With Patek Philippe Certificate of Origin dated February 2006, setting pin, instruction manual, product literature, leather envelope, fitted presentation box and outer packaging.
According to our research, the present watch is one of only 6 examples to have appeared at auction to date and is furthermore preserved in "new old stock" condition.
The Advanced Research department at Patek Philippe is responsible for horological improvements and technical innovations. One of their important developments in recent years is the creation of silicium, forged using the ultra-modern DRIE (Deep Reactive Ion Etching) process. Previously, hair springs were crafted from carbon steel, a material that is susceptible to magnetism, oxidation or rust and temperature variations. Modern-day silicium contributes greatly to the precision that Patek Philippe prides itself on, as it has non-magnetic, non-oxidisation properties, reduced mass, is not affected by temperature and has reduced sensitivity as it is three times lighter than conventional springs.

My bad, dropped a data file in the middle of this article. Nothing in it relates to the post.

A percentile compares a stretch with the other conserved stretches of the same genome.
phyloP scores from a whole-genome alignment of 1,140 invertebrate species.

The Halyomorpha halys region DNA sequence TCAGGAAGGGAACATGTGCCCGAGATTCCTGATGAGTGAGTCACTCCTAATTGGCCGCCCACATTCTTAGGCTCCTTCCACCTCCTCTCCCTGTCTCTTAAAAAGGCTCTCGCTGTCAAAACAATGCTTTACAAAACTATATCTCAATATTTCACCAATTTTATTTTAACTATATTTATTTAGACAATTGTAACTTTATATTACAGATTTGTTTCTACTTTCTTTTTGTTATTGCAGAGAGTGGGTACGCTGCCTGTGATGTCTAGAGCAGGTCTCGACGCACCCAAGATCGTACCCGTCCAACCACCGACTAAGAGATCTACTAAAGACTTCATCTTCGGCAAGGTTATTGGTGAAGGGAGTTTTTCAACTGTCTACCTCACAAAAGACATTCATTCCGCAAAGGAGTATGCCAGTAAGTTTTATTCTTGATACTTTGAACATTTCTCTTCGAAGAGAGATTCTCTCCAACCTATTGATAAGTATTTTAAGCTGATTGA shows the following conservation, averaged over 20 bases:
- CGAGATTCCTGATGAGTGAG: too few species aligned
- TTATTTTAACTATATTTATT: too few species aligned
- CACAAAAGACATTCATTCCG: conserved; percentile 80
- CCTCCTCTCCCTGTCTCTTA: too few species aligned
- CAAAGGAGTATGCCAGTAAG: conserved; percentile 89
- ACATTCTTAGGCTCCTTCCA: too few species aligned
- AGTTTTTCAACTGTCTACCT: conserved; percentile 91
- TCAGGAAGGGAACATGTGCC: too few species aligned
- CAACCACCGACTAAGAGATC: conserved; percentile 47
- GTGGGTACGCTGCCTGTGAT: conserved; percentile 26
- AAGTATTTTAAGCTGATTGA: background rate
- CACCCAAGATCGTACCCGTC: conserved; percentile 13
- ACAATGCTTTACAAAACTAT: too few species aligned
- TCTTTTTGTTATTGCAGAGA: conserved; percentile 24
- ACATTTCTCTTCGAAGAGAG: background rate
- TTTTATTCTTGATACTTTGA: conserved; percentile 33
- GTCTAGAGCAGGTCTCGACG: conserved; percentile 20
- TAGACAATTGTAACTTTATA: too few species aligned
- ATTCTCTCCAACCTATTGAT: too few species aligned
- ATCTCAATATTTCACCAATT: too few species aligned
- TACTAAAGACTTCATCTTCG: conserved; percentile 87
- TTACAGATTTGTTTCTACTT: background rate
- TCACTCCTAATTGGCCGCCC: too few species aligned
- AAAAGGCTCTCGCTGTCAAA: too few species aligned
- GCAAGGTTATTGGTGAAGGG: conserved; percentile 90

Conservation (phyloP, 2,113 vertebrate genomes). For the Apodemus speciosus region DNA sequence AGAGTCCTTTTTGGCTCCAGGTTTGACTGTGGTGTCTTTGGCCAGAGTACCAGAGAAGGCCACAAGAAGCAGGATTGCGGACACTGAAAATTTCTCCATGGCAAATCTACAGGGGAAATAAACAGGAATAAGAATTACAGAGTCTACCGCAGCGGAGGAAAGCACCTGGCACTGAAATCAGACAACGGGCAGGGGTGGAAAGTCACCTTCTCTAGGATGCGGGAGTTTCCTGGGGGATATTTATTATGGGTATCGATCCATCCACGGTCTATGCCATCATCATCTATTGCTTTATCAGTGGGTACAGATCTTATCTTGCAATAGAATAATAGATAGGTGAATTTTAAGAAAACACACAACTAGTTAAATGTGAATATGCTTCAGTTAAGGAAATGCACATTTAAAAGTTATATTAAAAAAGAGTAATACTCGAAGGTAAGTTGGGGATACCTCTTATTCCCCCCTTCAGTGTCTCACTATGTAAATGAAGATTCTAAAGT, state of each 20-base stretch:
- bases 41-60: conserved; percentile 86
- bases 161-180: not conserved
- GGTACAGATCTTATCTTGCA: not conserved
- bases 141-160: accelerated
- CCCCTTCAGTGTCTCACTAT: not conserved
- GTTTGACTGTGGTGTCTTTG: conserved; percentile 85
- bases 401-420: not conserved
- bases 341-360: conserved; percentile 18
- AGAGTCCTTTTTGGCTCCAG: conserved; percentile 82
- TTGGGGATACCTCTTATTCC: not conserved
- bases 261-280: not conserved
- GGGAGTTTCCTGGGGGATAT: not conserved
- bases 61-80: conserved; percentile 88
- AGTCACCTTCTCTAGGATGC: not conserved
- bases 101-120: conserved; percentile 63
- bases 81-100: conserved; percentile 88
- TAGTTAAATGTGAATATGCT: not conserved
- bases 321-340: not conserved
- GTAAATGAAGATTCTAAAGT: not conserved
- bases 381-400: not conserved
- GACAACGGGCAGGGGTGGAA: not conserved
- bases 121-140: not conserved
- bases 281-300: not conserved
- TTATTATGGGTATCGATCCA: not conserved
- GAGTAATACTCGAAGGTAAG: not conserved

Following in the footsteps of this range's previous references, silicium is used in the references 5250 (the present lot), 5350 and 5450. With the most current reference, the three most important components of the escapement - the hairspring, the balance wheel and the anchor or pallet fork - are now in silicium or Silinvar, as Patek Philippe has named it. With the use of the revolutionary Silinvar Spiromax spring, Patek Philippe has ventured one step closer to perfection - the spring is isochronous regardless of temperature, movement orientation or magnetic presence.